AWI’s technical team has been working closely with wearable technology company KnitWarm to develop wool-rich garments that incorporate electric self-heating technology.
Imagine standing watching the footy in the chilly depths of winter – be it in Manchester or Moscow, Melbourne or Manjimup. You’re wearing your woollens but the wind feels like it’s blowing straight from the polar ice-caps. So you flick a switch inside your jacket and, hey presto, the fabric starts to warm up.
T his can now be a reality, following the development of ‘wearable technology’ that is set to revolutionise the industry. The global wearable technology market is forecast to be worth more than US$67 billion by 2024, with an increasing trend for brands to add digital technology to enhance the performance and functional capabilities of a garment.
AWI has been working alongside wearable technology company KnitWarm to implement its eponymous patented knitting technology into wool apparel. KnitWarm is a first-of-its-kind, self-heating textile, with unique softness, flexibility and breathability. It will heat up within 30 seconds to offer instant warmth after plugging into a portable 5V/2A power bank, which can be controlled by a mobile phone app and can also be made to be machine washable.
Using 3D knitting machines that create seamless garments, special Merino yarns from Woolmark licensees Suedwolle and Xinao – along with woven wool fabrics from Chia Her and Nanshan – are knitted together with an innovative silver conductive yarn which heats up when a charge is passed through it.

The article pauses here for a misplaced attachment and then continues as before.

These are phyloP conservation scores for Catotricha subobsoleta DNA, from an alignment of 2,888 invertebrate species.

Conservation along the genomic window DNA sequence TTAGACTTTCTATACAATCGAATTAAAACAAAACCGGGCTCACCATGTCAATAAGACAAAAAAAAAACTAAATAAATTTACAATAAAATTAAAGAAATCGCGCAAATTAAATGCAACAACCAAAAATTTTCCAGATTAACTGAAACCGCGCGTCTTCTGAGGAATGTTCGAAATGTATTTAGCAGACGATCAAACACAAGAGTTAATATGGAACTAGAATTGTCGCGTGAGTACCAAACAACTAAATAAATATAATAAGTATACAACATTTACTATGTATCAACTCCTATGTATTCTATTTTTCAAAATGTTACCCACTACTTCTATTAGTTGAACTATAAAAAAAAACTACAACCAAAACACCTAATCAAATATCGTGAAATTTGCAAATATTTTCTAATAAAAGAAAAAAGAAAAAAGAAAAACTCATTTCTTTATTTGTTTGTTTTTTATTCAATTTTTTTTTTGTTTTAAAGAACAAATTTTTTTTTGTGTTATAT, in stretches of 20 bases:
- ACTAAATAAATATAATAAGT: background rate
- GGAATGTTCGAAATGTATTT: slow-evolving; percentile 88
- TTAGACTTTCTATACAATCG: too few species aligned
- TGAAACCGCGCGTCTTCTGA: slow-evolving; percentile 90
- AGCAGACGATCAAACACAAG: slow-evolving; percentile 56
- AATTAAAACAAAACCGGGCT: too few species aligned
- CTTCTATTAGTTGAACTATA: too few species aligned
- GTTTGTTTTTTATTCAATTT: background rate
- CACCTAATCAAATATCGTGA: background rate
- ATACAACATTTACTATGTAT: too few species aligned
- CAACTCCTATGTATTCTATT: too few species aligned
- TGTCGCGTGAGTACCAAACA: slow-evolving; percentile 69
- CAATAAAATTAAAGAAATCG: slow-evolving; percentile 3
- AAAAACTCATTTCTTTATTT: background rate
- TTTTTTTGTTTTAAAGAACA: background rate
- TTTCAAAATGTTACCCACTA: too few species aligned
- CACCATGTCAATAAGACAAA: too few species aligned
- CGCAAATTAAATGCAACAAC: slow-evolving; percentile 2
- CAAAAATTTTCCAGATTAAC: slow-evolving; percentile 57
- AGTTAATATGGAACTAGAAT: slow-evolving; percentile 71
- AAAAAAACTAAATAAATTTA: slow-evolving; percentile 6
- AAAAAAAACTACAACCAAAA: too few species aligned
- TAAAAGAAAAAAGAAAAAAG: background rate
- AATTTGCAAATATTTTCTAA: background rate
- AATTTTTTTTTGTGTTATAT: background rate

The benefits of KnitWarm products are two- fold. Firstly, they can keep the wearer warm in extremely cold temperatures, which coupled with Merino wool’s natural benefits such as moisture management and odour resistance will be of particular use to outdoor and mountain enthusiasts. Secondly, KnitWarm complements the health and wellbeing sector, with the fabric heating up to 40oC, replicating a hot spring or sauna and improving blood circulation and muscle relaxation.
“In jackets using this technology, simply heating the upper back is enough to warm the wearer’s entire body according to medical practitioners,” explained AWI’s Hong Kong Technical Manager Brenda Yang. “KnitWarm is now reaching out to groups such as airlines and elite athletes to use this innovative technology. Perhaps even woolgrowers or shearers would benefit from the muscle relaxation after a long day on the farm.”
AWI’s marketing arm The Woolmark Company debuted KnitWarm technology at Taiwan’s TITAS trade show in October 2018. And at the recent ISPO trade show in Germany (see opposite page), The Woolmark Company also showed KnitWarm’s capability in jackets using the latest OptimTM spinning technology. The resultant jacket is a wind and water- resistant outer-shell jacket, with sections which can be heated up to 40oC.
“Reports from ISPO have been very positive, with major outdoor brands and even a car brand interested in the technology,” said Brenda.
Suedwolle and Taiwanese mill Chia Her also showcased KnitWarm technology in a wool- rich 4-in-1 jacket, winning a prestigious ISPO Award in the urban apparel category. The next generation of consumers has demonstrated that they are prepared to spend more on these garments as they view them as better meeting their needs. With an awareness of sustainability and the eco- credentials of a garment, consumers are also demanding that these technical advances in garments incorporate natural elements to offset the technical ones, which makes wool the perfect choice.